improve or enhance environments previously degraded by pollutant discharges
         or other human-induced alterations (e.g., tidal barriers, dike lands).
        Research and Development relating to Damage Assessment and
         Restoration: Involving the assessment or research of environmental damage in
         support of restoration planning (including the long-term effects and cumulative
         impacts of pollutant discharges), increased understanding of limiting factors for
         migratory bird populations or the development of environmental damage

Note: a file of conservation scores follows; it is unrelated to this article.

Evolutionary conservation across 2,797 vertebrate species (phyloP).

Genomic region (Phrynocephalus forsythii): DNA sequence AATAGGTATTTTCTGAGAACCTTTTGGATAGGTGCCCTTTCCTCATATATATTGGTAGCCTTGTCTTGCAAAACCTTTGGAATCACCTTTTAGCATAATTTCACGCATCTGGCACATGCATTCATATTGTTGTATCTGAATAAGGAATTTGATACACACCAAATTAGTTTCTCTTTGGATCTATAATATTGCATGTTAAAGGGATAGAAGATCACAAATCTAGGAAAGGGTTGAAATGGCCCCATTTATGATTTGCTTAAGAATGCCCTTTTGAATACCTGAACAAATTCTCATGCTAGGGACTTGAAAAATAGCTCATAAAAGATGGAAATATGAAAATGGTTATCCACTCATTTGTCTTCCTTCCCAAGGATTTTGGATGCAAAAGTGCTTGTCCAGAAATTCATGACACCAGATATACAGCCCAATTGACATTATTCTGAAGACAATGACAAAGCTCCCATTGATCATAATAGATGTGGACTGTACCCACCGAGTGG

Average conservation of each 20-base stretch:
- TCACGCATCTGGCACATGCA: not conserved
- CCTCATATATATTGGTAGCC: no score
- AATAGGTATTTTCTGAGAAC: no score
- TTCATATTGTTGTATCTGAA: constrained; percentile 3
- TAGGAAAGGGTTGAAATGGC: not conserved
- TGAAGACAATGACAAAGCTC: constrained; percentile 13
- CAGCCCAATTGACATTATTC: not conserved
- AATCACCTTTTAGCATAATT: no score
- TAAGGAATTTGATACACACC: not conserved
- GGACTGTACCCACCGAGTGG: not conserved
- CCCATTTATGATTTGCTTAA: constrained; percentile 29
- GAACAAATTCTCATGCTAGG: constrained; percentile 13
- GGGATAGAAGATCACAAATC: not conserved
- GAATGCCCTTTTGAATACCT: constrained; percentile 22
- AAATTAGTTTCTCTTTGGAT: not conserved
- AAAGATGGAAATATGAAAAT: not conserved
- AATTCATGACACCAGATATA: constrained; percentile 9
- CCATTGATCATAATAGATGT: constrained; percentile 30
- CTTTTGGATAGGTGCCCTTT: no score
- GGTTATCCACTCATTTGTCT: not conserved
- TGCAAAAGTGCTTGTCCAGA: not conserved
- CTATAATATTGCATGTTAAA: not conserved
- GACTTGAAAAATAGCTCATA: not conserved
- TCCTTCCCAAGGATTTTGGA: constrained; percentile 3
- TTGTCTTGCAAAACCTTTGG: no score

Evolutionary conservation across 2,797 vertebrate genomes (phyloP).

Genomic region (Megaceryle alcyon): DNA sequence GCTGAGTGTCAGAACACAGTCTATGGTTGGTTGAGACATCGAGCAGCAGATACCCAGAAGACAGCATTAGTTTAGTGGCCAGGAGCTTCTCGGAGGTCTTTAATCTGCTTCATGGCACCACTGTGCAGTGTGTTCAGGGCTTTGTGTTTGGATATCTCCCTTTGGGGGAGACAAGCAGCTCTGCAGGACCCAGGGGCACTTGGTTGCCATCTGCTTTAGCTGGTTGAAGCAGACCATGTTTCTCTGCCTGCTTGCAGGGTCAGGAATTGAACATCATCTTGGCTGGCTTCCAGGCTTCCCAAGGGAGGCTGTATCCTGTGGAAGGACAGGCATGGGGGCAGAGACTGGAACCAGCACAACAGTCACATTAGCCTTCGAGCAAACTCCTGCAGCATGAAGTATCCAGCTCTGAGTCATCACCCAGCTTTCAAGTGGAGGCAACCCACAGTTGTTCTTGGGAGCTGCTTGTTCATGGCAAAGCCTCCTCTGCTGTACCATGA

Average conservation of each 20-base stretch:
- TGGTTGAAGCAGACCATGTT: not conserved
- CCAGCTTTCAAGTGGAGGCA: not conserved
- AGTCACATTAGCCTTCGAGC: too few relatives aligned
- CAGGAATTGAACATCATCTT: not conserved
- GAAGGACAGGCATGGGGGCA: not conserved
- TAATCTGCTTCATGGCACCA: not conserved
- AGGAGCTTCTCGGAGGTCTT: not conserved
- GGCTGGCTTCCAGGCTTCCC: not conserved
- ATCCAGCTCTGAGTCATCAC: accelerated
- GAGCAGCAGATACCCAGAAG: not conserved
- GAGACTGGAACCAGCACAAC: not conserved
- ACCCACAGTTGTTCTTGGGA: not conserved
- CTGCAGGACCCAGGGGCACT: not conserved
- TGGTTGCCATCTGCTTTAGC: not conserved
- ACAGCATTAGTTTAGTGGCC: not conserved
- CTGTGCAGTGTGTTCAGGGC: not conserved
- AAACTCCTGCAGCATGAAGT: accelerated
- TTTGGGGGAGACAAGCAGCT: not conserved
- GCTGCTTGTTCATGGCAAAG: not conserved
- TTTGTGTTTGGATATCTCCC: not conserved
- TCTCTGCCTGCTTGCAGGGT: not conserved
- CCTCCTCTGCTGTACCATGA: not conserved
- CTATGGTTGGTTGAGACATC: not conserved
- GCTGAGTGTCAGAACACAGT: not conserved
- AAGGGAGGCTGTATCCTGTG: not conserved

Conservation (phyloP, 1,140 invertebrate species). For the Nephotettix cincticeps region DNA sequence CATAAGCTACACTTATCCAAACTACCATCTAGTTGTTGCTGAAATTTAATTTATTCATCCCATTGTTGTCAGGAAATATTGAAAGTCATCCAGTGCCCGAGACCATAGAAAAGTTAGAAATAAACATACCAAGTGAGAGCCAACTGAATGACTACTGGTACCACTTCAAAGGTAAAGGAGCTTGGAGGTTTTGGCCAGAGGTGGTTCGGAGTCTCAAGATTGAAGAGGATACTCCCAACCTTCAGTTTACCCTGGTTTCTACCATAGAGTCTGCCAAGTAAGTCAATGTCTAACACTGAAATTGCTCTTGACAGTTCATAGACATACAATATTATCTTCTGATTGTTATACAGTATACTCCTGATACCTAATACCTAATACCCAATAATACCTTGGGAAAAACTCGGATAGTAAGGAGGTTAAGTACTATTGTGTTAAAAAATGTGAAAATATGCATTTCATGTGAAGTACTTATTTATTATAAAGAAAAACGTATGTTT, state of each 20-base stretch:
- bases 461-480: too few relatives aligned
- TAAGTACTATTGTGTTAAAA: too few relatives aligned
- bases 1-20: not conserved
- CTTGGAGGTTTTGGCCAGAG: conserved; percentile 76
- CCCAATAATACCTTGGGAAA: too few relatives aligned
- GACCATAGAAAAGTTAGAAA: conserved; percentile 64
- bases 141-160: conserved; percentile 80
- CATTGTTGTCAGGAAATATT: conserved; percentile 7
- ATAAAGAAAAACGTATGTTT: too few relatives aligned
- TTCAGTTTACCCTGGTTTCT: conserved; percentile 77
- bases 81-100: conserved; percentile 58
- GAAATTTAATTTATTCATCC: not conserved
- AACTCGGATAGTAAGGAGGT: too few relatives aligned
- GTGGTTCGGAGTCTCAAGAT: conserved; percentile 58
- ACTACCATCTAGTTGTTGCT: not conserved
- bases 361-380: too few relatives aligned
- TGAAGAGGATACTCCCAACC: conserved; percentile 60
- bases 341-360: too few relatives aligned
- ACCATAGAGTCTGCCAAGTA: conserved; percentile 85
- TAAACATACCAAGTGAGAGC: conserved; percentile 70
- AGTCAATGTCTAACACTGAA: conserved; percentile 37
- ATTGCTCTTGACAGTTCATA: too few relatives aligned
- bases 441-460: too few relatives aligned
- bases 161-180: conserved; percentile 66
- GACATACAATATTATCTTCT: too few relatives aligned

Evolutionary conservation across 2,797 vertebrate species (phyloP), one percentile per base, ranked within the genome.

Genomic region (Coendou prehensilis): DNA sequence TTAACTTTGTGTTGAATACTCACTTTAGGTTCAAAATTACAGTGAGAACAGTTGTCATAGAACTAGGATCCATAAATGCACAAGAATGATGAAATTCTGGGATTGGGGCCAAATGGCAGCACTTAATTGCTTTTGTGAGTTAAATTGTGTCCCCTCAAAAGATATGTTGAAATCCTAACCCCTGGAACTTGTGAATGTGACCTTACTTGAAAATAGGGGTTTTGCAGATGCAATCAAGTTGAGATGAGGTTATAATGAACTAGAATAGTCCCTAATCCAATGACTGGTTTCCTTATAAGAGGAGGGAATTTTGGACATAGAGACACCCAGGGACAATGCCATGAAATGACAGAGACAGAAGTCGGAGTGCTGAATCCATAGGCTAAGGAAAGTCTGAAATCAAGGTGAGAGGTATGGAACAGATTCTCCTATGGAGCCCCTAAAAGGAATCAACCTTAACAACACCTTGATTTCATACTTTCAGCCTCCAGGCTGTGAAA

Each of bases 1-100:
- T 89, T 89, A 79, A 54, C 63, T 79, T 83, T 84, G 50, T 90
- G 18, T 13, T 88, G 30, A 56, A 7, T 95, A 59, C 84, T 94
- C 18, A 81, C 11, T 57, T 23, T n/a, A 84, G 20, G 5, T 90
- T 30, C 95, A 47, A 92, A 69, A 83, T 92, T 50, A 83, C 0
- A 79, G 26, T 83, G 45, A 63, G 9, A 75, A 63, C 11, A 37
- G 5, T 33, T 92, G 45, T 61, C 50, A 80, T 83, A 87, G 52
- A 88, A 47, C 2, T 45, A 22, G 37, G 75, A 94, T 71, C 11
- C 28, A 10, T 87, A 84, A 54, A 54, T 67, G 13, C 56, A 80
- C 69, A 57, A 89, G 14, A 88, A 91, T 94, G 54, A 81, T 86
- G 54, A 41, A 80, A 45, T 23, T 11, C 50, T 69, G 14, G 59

9
   Ibid.
10
   The EDF Applicant’s Guide also stipulates a number of types of activities that are not eligible for
    EDF funding, such as existing activities; mandates by law or other levels of government;
    recreation, tourism, or beautification; formal curriculum material preparation; annual or regular
    events/campaigns; conferences and workshops; core funding; infrastructure, particularly as it
    relates to municipal, provincial, or federal government program areas; incentive or rebate
    programs; lobbying or advocacy activities; containment and clean-up of environmental spills;
    restoration of contaminated sites; and efforts outside of Canada (Environment Canada.
    Undated. Environmental Damages Fund (EDF) Applicant’s Guide. page 3. Ottawa.).
11
   Environment Canada. Undated. Environmental Damages Fund (EDF) Applicant’s Guide. page
    4. Ottawa.


Environment Canada                                                                                  4